An algorithm that can accurately gauge heart rate by measuring tiny head movements in video data could ultimately help diagnose cardiac disease.
In an effort to share what they have learned while a part of MIT's network of entrepreneurial knowledge, six current and former students have founded Ghana New Ventures Competition Inc. The organization is dedicated to promoting entrepreneurship in the developing African nation by way of competitions, workshops and lectures.
Inspired in part by the MIT $50K Entrepreneurship Competition, Victor Mallet, a senior in chemical engineering, and Baafour Asiamah-Adjei, a junior in mechanical engineering, began to discuss the project in 1999. The group now includes William Nii Tetteh, Kodjo Hesse and George Heming, all juniors in electrical engineering and computer science; and Mawuli Tse, a 1990 MIT graduate and co-founder of Africaonline, the first internet service provider on the continent.
The first event of the Ghana New Ventures Competition (GNVC) was held in Accra, Ghana in January. Working with members of the Ghanaian government and area business leaders, the MIT contingent organized a three-day workshop and business plan writing contest for university students. Each participant was part of a group consisting of other students and a mentor from Ghana's business community. The teams were asked to develop an idea for a new business and then write a plan to demonstrate its potential for profitability.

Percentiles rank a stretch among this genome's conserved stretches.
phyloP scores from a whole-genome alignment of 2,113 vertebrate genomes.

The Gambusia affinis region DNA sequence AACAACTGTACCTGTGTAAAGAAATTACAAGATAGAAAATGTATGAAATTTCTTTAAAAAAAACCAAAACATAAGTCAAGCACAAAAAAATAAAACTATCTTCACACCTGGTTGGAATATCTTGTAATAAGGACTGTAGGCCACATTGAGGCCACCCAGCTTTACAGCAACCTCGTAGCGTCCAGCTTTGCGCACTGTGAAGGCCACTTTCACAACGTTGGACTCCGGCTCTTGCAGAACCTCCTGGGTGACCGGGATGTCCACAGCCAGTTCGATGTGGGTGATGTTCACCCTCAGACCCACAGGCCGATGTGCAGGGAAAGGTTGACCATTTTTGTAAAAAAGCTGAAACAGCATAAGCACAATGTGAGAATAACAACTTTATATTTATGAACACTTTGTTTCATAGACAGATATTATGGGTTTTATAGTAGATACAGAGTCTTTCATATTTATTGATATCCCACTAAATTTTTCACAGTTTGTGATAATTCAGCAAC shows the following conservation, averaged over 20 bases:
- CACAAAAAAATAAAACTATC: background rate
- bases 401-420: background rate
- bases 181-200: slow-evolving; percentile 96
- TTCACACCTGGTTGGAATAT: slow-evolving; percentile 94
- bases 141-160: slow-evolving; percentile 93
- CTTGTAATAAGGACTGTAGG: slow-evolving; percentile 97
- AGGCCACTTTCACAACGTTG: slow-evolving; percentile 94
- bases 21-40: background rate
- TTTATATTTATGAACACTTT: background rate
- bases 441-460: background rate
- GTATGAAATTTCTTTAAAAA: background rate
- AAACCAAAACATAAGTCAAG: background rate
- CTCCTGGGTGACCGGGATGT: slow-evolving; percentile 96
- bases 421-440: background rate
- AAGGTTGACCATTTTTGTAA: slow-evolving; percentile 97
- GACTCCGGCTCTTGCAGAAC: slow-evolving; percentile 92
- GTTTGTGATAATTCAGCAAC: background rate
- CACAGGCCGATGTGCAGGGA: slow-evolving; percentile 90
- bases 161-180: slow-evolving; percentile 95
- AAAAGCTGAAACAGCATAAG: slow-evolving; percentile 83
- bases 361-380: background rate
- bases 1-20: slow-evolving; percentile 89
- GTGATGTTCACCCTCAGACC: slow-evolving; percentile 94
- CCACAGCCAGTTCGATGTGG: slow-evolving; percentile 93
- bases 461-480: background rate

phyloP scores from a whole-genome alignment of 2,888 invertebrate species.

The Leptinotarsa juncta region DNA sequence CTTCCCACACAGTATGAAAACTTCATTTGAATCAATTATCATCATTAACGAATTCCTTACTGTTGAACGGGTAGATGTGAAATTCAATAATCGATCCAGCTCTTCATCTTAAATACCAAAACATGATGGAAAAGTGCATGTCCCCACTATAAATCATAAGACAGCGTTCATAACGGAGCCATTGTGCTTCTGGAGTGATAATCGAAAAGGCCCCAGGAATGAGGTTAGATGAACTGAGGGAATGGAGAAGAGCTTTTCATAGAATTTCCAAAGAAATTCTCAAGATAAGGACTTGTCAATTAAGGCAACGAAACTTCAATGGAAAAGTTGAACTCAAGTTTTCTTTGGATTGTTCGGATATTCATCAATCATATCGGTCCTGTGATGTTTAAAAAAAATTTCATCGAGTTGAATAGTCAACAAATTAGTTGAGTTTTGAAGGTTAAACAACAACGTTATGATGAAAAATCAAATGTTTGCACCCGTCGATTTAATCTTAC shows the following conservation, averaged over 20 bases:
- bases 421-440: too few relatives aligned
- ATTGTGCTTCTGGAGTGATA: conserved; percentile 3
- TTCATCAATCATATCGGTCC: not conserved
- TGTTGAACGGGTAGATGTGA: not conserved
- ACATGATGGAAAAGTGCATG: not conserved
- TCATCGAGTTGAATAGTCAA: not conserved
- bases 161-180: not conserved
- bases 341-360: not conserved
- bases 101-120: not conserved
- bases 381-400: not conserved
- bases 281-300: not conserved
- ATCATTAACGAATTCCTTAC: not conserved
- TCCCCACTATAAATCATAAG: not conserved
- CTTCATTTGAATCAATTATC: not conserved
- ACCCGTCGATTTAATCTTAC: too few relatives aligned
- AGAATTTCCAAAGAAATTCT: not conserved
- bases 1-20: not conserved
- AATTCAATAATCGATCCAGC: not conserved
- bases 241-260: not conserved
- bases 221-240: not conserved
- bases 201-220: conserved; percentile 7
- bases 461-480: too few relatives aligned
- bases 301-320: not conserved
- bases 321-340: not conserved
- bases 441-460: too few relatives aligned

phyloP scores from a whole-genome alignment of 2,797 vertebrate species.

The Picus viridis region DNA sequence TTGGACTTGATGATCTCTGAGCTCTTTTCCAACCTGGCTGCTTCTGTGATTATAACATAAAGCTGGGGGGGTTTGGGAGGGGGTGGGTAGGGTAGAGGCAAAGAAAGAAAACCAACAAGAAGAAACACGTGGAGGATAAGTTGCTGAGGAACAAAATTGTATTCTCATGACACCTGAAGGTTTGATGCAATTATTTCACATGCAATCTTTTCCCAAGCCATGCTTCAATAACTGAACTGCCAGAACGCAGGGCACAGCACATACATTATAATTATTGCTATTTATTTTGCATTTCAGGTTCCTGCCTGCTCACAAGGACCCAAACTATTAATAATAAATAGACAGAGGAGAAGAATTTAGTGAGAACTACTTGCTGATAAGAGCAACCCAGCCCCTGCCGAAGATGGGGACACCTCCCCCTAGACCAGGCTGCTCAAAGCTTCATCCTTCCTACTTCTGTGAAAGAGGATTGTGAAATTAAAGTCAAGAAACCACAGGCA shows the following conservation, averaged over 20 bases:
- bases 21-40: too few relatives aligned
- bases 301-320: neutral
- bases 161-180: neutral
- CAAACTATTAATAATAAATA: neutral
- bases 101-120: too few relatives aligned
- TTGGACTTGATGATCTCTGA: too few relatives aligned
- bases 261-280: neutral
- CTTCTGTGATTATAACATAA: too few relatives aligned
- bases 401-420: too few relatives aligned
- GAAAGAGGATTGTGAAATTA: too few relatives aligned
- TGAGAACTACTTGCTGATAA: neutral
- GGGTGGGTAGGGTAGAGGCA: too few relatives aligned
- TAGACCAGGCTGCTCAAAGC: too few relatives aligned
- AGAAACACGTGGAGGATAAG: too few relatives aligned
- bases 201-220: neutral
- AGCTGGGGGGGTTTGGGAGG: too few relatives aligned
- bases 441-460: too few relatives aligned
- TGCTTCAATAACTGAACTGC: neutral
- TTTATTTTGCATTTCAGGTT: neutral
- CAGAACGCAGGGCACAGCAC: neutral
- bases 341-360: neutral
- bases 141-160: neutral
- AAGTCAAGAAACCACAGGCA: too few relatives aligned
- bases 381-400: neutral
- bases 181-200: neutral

The participants came up with plans for businesses that included fitness centers, food vendors and laundromats. Entries were judged by area business leaders who considered startup costs, probable customer base and attractiveness to investors. The winning group, Strategic Accounting Solutions, was successful because it had most precisely targeted an untapped market.
"In post-Enron days, the winning team had identified the lack of record-keeping and proper accounting skills of many of the sole proprietorships in the central market area around the capital city, Accra. Their model was to become the accounting and bookkeeping partners of these businesses, which combined, generate huge undisclosed revenue," Mallet said.
The winning team was awarded $1,000 to start its business. GNVC's members left confident that other workshop participants would soon found startups as well.
GNVC will hold its next competition in August or September and has set forth goals that are appropriately ambitious for an organization promoting entrepreneurship. "This event was a prelude to a scaling up of the competition to occur year round, involve all the major tertiary institutions in Ghana and become the main driver of entrepreneurial activity in Ghana," Mallet said.
GNVC's sponsors include the Media Lab's Digital Nations consortium, the Public Service Center, the President's Fund and the Office of Minority Education. To learn more, click here .
A version of this article appeared in MIT Tech Talk on March 13, 2002.